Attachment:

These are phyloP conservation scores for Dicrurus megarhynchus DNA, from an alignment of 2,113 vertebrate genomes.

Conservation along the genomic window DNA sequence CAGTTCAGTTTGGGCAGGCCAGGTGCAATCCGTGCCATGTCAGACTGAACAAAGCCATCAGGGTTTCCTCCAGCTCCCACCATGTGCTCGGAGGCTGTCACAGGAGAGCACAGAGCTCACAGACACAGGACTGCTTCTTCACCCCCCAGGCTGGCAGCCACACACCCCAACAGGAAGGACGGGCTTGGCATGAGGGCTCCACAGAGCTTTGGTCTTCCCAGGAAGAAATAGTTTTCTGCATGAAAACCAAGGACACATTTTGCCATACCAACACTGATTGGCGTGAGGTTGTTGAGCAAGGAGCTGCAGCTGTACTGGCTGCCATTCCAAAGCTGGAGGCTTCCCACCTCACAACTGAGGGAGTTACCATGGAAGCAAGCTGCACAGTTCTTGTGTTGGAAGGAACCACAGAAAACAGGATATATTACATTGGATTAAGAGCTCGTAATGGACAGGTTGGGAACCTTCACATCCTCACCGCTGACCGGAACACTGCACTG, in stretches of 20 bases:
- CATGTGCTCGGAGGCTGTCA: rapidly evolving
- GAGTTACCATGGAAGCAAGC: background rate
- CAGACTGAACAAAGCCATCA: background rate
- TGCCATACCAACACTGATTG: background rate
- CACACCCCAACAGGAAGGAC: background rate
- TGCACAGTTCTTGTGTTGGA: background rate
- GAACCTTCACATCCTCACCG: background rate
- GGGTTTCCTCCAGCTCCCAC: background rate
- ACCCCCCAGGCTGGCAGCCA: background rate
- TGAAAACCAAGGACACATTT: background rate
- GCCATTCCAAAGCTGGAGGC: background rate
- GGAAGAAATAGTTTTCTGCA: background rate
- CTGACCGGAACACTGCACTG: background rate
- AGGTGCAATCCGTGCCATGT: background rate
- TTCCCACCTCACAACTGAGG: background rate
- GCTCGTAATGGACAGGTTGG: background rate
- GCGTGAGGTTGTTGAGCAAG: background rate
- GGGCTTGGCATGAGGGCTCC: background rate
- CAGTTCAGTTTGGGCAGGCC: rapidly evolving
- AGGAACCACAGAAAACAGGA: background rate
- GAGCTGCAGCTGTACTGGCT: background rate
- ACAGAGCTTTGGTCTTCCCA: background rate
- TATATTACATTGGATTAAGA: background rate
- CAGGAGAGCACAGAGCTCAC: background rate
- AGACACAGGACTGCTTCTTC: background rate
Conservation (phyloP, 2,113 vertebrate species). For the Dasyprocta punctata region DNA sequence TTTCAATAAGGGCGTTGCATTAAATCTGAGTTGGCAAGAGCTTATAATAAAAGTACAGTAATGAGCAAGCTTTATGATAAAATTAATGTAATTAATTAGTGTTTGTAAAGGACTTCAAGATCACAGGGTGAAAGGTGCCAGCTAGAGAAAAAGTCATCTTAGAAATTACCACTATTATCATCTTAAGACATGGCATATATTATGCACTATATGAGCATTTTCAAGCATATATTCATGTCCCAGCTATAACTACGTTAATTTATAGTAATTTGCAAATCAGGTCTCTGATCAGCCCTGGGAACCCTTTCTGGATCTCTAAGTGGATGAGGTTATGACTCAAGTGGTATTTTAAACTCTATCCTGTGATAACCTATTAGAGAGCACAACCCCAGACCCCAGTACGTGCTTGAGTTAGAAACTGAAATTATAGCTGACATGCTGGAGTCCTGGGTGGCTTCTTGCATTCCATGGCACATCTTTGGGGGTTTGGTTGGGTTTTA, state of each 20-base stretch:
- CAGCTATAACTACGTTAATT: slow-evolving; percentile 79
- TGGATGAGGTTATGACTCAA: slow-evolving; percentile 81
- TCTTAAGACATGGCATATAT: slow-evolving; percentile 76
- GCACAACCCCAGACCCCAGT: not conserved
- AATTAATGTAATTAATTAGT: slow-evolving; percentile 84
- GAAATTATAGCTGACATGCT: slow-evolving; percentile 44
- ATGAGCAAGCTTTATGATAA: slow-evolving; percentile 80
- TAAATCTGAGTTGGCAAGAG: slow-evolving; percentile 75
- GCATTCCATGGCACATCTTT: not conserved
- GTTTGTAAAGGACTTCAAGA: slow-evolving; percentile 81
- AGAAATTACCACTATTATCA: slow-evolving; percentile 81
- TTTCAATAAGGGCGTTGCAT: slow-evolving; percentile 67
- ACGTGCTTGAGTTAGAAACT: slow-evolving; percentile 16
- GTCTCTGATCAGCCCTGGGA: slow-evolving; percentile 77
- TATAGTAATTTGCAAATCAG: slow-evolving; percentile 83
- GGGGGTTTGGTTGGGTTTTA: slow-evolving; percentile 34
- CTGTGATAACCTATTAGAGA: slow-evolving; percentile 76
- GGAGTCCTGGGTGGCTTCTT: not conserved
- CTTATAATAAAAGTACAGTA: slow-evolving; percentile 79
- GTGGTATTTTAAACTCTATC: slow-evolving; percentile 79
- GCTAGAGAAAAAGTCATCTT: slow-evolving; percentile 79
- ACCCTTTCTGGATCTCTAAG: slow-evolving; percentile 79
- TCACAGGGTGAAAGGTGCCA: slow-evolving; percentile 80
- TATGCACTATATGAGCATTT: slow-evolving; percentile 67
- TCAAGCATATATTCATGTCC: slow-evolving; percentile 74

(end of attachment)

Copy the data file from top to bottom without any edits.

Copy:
These are phyloP conservation scores for Dicrurus megarhynchus DNA, from an alignment of 2,113 vertebrate genomes.

Conservation along the genomic window DNA sequence CAGTTCAGTTTGGGCAGGCCAGGTGCAATCCGTGCCATGTCAGACTGAACAAAGCCATCAGGGTTTCCTCCAGCTCCCACCATGTGCTCGGAGGCTGTCACAGGAGAGCACAGAGCTCACAGACACAGGACTGCTTCTTCACCCCCCAGGCTGGCAGCCACACACCCCAACAGGAAGGACGGGCTTGGCATGAGGGCTCCACAGAGCTTTGGTCTTCCCAGGAAGAAATAGTTTTCTGCATGAAAACCAAGGACACATTTTGCCATACCAACACTGATTGGCGTGAGGTTGTTGAGCAAGGAGCTGCAGCTGTACTGGCTGCCATTCCAAAGCTGGAGGCTTCCCACCTCACAACTGAGGGAGTTACCATGGAAGCAAGCTGCACAGTTCTTGTGTTGGAAGGAACCACAGAAAACAGGATATATTACATTGGATTAAGAGCTCGTAATGGACAGGTTGGGAACCTTCACATCCTCACCGCTGACCGGAACACTGCACTG, in stretches of 20 bases:
- CATGTGCTCGGAGGCTGTCA: rapidly evolving
- GAGTTACCATGGAAGCAAGC: background rate
- CAGACTGAACAAAGCCATCA: background rate
- TGCCATACCAACACTGATTG: background rate
- CACACCCCAACAGGAAGGAC: background rate
- TGCACAGTTCTTGTGTTGGA: background rate
- GAACCTTCACATCCTCACCG: background rate
- GGGTTTCCTCCAGCTCCCAC: background rate
- ACCCCCCAGGCTGGCAGCCA: background rate
- TGAAAACCAAGGACACATTT: background rate
- GCCATTCCAAAGCTGGAGGC: background rate
- GGAAGAAATAGTTTTCTGCA: background rate
- CTGACCGGAACACTGCACTG: background rate
- AGGTGCAATCCGTGCCATGT: background rate
- TTCCCACCTCACAACTGAGG: background rate
- GCTCGTAATGGACAGGTTGG: background rate
- GCGTGAGGTTGTTGAGCAAG: background rate
- GGGCTTGGCATGAGGGCTCC: background rate
- CAGTTCAGTTTGGGCAGGCC: rapidly evolving
- AGGAACCACAGAAAACAGGA: background rate
- GAGCTGCAGCTGTACTGGCT: background rate
- ACAGAGCTTTGGTCTTCCCA: background rate
- TATATTACATTGGATTAAGA: background rate
- CAGGAGAGCACAGAGCTCAC: background rate
- AGACACAGGACTGCTTCTTC: background rate
Conservation (phyloP, 2,113 vertebrate species). For the Dasyprocta punctata region DNA sequence TTTCAATAAGGGCGTTGCATTAAATCTGAGTTGGCAAGAGCTTATAATAAAAGTACAGTAATGAGCAAGCTTTATGATAAAATTAATGTAATTAATTAGTGTTTGTAAAGGACTTCAAGATCACAGGGTGAAAGGTGCCAGCTAGAGAAAAAGTCATCTTAGAAATTACCACTATTATCATCTTAAGACATGGCATATATTATGCACTATATGAGCATTTTCAAGCATATATTCATGTCCCAGCTATAACTACGTTAATTTATAGTAATTTGCAAATCAGGTCTCTGATCAGCCCTGGGAACCCTTTCTGGATCTCTAAGTGGATGAGGTTATGACTCAAGTGGTATTTTAAACTCTATCCTGTGATAACCTATTAGAGAGCACAACCCCAGACCCCAGTACGTGCTTGAGTTAGAAACTGAAATTATAGCTGACATGCTGGAGTCCTGGGTGGCTTCTTGCATTCCATGGCACATCTTTGGGGGTTTGGTTGGGTTTTA, state of each 20-base stretch:
- CAGCTATAACTACGTTAATT: slow-evolving; percentile 79
- TGGATGAGGTTATGACTCAA: slow-evolving; percentile 81
- TCTTAAGACATGGCATATAT: slow-evolving; percentile 76
- GCACAACCCCAGACCCCAGT: not conserved
- AATTAATGTAATTAATTAGT: slow-evolving; percentile 84
- GAAATTATAGCTGACATGCT: slow-evolving; percentile 44
- ATGAGCAAGCTTTATGATAA: slow-evolving; percentile 80
- TAAATCTGAGTTGGCAAGAG: slow-evolving; percentile 75
- GCATTCCATGGCACATCTTT: not conserved
- GTTTGTAAAGGACTTCAAGA: slow-evolving; percentile 81
- AGAAATTACCACTATTATCA: slow-evolving; percentile 81
- TTTCAATAAGGGCGTTGCAT: slow-evolving; percentile 67
- ACGTGCTTGAGTTAGAAACT: slow-evolving; percentile 16
- GTCTCTGATCAGCCCTGGGA: slow-evolving; percentile 77
- TATAGTAATTTGCAAATCAG: slow-evolving; percentile 83
- GGGGGTTTGGTTGGGTTTTA: slow-evolving; percentile 34
- CTGTGATAACCTATTAGAGA: slow-evolving; percentile 76
- GGAGTCCTGGGTGGCTTCTT: not conserved
- CTTATAATAAAAGTACAGTA: slow-evolving; percentile 79
- GTGGTATTTTAAACTCTATC: slow-evolving; percentile 79
- GCTAGAGAAAAAGTCATCTT: slow-evolving; percentile 79
- ACCCTTTCTGGATCTCTAAG: slow-evolving; percentile 79
- TCACAGGGTGAAAGGTGCCA: slow-evolving; percentile 80
- TATGCACTATATGAGCATTT: slow-evolving; percentile 67
- TCAAGCATATATTCATGTCC: slow-evolving; percentile 74